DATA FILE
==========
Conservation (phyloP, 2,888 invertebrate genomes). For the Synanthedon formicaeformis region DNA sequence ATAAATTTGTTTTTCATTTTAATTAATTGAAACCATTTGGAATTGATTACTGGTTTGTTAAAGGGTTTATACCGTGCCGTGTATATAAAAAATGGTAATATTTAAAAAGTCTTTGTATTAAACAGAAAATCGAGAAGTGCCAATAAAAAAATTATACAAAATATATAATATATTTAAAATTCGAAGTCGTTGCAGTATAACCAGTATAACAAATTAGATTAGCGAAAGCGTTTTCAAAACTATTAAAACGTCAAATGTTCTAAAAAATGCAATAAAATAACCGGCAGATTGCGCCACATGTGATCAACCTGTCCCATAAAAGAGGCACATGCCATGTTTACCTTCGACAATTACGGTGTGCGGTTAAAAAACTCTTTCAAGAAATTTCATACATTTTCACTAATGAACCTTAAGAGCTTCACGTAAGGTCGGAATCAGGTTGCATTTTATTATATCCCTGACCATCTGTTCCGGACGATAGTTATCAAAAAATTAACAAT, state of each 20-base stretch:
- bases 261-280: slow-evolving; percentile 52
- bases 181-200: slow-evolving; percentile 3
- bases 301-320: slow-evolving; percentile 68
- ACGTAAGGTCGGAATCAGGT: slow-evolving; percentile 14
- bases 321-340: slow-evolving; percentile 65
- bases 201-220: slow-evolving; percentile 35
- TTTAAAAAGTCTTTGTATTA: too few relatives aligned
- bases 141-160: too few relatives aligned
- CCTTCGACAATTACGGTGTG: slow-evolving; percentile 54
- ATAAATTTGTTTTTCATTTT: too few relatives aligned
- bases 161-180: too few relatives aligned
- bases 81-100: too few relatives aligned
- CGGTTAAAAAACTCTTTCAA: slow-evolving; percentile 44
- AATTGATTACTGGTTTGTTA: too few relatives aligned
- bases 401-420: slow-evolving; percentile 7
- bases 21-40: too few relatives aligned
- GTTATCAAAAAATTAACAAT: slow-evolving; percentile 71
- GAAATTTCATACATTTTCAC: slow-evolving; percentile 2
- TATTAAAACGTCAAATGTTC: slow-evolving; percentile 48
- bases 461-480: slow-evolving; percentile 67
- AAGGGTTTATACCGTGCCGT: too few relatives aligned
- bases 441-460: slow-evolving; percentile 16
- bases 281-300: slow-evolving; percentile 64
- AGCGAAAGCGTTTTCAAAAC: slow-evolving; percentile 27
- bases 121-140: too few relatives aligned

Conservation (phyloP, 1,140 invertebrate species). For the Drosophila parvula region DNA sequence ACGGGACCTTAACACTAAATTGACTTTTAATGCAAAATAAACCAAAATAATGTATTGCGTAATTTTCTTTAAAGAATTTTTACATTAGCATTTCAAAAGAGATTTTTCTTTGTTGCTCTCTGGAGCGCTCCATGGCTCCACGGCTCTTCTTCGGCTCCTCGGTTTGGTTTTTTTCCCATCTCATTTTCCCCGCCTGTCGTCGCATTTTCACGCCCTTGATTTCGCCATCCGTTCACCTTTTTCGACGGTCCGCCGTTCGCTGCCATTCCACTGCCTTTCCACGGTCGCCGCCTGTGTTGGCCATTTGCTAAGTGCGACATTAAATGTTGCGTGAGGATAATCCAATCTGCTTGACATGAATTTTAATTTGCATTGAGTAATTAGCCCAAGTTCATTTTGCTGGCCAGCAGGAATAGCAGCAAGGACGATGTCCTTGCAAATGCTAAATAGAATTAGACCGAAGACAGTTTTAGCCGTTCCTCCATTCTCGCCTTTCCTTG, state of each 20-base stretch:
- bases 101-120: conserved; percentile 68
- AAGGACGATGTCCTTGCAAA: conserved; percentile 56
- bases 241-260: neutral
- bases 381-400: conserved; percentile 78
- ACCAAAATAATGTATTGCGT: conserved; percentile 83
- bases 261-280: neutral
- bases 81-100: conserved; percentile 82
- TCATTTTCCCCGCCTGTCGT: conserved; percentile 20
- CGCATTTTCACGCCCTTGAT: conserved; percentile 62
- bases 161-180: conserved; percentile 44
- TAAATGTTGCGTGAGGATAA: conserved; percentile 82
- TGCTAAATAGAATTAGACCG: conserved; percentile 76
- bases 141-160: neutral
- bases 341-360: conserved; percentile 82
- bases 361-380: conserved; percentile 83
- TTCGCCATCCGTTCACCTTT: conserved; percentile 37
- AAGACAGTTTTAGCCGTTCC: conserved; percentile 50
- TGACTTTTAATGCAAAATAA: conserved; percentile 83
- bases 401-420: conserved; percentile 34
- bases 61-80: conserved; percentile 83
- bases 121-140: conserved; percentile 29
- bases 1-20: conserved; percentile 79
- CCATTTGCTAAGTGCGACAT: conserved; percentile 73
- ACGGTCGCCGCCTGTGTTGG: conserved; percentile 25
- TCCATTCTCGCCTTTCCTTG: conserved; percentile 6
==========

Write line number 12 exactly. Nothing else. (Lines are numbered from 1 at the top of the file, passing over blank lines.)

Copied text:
- bases 161-180: too few relatives aligned